1214-32-601b_lgIt’s a fascinating read, and it highlights a point that often gets overlooked:  the incredible musical talent that was packed into the four people who made up the Beatles.  Sometimes the band’s legendary, overwhelming celebrity overshadows the fact that they were all brilliant musicians.  I’ve written before about Ringo Starr’s exceptional drumming, and the underappreciated contribution he made to the underpinnings of the Beatles’s greatest songs.  Paul McCartney’s bass playing was no less phenomenal.  Together, McCartney and Starr gave the Beatles the greatest rhythm section in rock music history.  (And don’t let anybody dismiss George Harrison’s lead guitar work, or John Lennon’s rhythm guitar efforts, either — they’re equally outstanding.)

McCartney’s bass role in the Beatles was foisted upon him — somebody had to slug along on the bass after Stu Sutcliffe left the band — but he took to it like a duck to water and showed amazing creativity in devising bass lines for the band’s songs.  Listen, for example, to songs like Come Together or Something from the Abbey Road album (a song that also shows McCartney’s extraordinary gift for background vocals) and focus in on the bass playing.  You’ll come away shaking your head at the creativity McCartney shows, and thinking about how his playing just blows away the work of most bass players.  McCartney somehow devised bass lines that faithfully anchored the rhythm of the songs, but also advanced them musically — which is not a common ability.  And his bass skills didn’t end when the Beatles broke up, either.  Mrs. Vandebilt from Wings’ Band on the Run album also showcases McCartney’s bass capabilities and drives a song that irresistibly forces you to move with the beat.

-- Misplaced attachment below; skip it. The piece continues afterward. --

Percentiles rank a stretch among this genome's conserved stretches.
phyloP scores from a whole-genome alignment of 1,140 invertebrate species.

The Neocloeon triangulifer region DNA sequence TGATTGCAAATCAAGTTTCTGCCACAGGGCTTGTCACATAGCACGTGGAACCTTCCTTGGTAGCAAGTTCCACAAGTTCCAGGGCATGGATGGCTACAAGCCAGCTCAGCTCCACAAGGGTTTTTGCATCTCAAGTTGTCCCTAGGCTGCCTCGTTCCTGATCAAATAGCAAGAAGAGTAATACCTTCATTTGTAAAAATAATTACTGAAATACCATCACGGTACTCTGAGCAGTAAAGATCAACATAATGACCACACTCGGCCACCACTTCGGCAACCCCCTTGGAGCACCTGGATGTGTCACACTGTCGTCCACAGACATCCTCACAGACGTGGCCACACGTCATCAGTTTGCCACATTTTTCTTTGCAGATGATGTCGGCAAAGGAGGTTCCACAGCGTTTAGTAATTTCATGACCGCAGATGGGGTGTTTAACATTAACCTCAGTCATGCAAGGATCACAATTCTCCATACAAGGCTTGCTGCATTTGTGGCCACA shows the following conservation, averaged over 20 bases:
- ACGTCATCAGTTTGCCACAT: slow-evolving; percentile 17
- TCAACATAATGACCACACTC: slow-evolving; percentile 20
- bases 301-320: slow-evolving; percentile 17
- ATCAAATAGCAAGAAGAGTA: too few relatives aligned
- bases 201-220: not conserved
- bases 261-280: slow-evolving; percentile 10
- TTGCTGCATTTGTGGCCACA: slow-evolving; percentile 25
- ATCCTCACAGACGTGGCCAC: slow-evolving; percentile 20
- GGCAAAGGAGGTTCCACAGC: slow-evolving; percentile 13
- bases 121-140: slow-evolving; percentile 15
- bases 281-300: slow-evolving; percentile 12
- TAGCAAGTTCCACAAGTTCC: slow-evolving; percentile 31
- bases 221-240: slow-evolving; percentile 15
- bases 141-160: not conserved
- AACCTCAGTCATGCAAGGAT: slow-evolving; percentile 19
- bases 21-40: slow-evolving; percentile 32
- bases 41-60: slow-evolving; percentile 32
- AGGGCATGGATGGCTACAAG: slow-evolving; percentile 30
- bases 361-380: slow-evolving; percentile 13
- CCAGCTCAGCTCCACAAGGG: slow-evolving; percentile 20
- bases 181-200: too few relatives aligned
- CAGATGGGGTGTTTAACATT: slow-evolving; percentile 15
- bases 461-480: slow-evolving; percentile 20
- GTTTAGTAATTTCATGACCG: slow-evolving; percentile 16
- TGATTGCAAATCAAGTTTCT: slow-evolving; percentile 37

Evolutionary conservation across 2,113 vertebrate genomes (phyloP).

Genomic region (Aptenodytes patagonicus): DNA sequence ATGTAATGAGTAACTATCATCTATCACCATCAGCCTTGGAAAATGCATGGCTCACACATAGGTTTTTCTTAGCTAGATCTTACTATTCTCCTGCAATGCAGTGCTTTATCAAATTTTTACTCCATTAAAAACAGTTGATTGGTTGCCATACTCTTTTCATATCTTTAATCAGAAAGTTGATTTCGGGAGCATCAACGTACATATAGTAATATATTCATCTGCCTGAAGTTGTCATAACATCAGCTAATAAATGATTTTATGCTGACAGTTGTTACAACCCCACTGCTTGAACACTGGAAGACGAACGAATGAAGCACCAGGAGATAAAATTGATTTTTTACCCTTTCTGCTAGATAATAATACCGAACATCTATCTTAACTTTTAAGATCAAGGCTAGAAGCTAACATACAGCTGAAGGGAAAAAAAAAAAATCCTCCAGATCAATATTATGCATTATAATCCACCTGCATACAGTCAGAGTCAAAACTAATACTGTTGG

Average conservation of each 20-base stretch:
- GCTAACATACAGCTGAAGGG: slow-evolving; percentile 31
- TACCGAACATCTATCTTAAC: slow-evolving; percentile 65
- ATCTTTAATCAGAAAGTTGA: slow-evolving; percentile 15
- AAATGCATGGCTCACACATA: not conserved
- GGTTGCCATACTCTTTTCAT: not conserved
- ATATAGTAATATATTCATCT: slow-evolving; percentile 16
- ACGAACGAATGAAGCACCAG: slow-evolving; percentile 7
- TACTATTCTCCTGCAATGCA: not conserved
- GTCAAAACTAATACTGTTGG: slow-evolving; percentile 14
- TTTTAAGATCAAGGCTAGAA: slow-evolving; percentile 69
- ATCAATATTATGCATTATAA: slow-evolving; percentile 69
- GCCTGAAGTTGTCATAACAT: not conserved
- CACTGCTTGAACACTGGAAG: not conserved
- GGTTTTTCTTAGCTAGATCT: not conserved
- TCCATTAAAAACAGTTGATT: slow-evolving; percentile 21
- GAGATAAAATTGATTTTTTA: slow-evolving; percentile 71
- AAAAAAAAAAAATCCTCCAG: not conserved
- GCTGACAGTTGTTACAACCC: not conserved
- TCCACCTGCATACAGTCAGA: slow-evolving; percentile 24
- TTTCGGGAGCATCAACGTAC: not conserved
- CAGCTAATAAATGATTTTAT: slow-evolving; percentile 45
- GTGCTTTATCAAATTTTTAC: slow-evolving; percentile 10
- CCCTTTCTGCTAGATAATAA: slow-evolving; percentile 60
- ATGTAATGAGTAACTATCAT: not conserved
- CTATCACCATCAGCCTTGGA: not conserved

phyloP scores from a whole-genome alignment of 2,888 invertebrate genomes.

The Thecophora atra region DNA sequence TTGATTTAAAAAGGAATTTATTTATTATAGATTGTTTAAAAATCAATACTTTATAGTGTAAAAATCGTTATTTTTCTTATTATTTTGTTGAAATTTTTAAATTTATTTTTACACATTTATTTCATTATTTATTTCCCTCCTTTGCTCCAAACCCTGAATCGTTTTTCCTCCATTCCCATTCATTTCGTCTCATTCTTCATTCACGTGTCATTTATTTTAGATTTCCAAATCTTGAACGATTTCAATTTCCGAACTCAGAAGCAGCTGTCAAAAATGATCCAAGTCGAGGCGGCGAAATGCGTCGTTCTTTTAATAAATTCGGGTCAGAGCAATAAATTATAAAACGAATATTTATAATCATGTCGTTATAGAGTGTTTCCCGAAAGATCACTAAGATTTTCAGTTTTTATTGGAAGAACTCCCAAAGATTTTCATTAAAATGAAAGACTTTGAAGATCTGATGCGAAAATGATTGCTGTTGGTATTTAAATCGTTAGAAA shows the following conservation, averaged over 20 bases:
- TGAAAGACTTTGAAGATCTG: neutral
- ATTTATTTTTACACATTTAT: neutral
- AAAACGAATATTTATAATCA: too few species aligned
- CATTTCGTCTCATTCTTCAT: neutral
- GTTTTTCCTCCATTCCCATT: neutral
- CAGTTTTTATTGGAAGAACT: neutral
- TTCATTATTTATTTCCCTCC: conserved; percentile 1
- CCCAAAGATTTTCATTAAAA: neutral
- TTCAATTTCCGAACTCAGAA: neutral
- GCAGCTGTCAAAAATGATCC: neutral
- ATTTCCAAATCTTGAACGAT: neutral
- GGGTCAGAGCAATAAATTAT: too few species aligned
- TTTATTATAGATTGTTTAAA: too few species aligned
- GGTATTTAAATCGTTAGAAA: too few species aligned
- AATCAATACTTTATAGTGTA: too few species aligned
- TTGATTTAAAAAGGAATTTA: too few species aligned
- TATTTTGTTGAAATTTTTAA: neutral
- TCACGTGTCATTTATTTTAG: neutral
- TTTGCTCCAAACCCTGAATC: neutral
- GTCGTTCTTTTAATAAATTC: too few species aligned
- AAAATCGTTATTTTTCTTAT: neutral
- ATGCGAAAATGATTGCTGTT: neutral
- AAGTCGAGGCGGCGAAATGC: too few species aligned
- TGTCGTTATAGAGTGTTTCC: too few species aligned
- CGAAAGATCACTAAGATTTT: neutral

We’ve heard recently about who’s a genius, and who isn’t.  Paul McCartney’s bass playing shows genius.  When you combine it with his songwriting ability, his singing ability, his guitar work, and his piano playing . . . well, it demonstrates what real genius is.

Shutdown Fatigue

The federal government shut down at midnight, when Congress proved to be unable to agree on a another stopgap spending bill.  As is usually the case, the Democrats and the Republicans used the looming shutdown to try to increase their leverage to obtain their political goals — whether those goals are immigration reform, or health care funding, or something else — and when neither side blinked, the shutdown occurred.  Of course, each side then blamed the other.

maxresdefaultWe’ve been through this scenario multiple times before, most recently in 2013.  We somehow made it through each of those prior cataclysms, and I’m pretty sure that the sun will come up today as well.